the new administration has dubbed the two countries, have made clear that they
hope to enlist Iran, with which Washington cooperated in ousting the Taliban
in 2001, in helping to stabilize Afghanistan.
''It is absolutely clear that Iran plays an important role in Afghanistan,"
Obama's special "Afpak" envoy, Amb. Richard Holbrooke, said in Kabul
earlier this week in an interview during which he pointedly declined to repeat
Bush administration charges that Tehran was aiding the Taliban. "[Iran
has] a legitimate role to play in this region, as do all of Afghanistan's neighbors,"
Most regional specialists, including Bruce Riedel, who co-chairs the White
House's "AfPak" policy review, and John Brennan, Obama's top counter-terrorism
adviser, have long argued that Iran's cooperation would make Washington's effort
to stabilize the region and ultimately defeat al Qaeda markedly easier while,
conversely, its active opposition, as in Iraq, is likely to make the task considerably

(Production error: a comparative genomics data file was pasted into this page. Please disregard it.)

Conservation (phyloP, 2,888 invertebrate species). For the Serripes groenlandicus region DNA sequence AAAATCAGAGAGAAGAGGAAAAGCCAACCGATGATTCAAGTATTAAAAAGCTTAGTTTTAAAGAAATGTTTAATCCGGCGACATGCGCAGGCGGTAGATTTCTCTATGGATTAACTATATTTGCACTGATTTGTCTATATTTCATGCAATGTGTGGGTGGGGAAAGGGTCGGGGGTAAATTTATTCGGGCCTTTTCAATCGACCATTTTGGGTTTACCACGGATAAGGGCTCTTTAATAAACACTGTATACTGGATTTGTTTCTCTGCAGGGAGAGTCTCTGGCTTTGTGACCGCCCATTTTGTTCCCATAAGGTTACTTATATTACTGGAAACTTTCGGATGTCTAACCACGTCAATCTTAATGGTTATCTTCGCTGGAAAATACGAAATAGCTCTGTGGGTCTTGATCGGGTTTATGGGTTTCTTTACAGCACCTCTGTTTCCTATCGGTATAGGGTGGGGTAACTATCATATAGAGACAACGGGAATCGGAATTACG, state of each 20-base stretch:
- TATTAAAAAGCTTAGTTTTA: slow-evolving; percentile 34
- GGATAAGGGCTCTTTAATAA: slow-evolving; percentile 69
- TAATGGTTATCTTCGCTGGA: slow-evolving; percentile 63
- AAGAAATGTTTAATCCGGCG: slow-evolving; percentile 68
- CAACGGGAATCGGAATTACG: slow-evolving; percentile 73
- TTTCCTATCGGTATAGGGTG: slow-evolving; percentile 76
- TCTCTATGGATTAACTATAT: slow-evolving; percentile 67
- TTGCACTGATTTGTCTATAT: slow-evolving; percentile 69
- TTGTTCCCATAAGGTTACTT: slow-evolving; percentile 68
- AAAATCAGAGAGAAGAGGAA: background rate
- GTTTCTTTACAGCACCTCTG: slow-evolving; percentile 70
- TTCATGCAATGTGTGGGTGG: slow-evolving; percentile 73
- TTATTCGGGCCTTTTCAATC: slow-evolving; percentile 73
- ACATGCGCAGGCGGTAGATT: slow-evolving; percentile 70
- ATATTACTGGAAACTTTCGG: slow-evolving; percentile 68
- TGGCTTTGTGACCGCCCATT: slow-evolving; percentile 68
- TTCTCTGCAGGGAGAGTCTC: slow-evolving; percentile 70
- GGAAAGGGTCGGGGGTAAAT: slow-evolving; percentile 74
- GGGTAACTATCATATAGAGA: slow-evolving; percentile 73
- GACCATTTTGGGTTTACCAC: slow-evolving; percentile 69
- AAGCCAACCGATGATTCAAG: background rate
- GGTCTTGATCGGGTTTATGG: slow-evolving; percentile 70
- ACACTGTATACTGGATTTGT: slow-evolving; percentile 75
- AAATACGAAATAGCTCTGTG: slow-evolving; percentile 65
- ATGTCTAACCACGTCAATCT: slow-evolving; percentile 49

That assessment has, if anything, gained strength in just the past few weeks
as Washington has scrambled to secure new supply lines into landlocked Afghanistan
after a key bridge in Pakistan's Khyber Pass was destroyed by Taliban militants
there and Kyrgyzstan threatened to end Washington's access to its Manas air
While U.S. efforts to compensate have focused so far on the overland route
through Russia and the Central Asian "Stans," a growing number of
voices have noted that a much less costly and more efficient alternative route
would run from Iran's southern ports into western Afghanistan.
Although Tehran would no doubt be very reluctant to permit the U.S. military
to use its territory at this point, NATO's supreme commander, U.S. Gen. John
Craddock, said earlier this month that he had no objection if other NATO members
could negotiate an access agreement with Iran.
Of course, it is not yet clear whether U.S. success in "AfPak"
and Iran's possible role in securing it will help trump Washington's
concerns about Tehran's nuclear ambitions.
But the clear priority stabilizing Southwest Asia is being given by the new
administration and the abrupt change in the rhetoric emanating from Washington
about Iran not to mention abiding concerns regarding Iran's ability to
destabilize Iraq clearly run counter to Israel's efforts to depict Tehran's
nuclear program as, in Netanyahu's words, "the greatest challenge facing
the leaders of the 21st century..." And it will surely make it more difficult
for him or anyone else in the next Israeli government to "harness the U.S.
administration to stop the threat."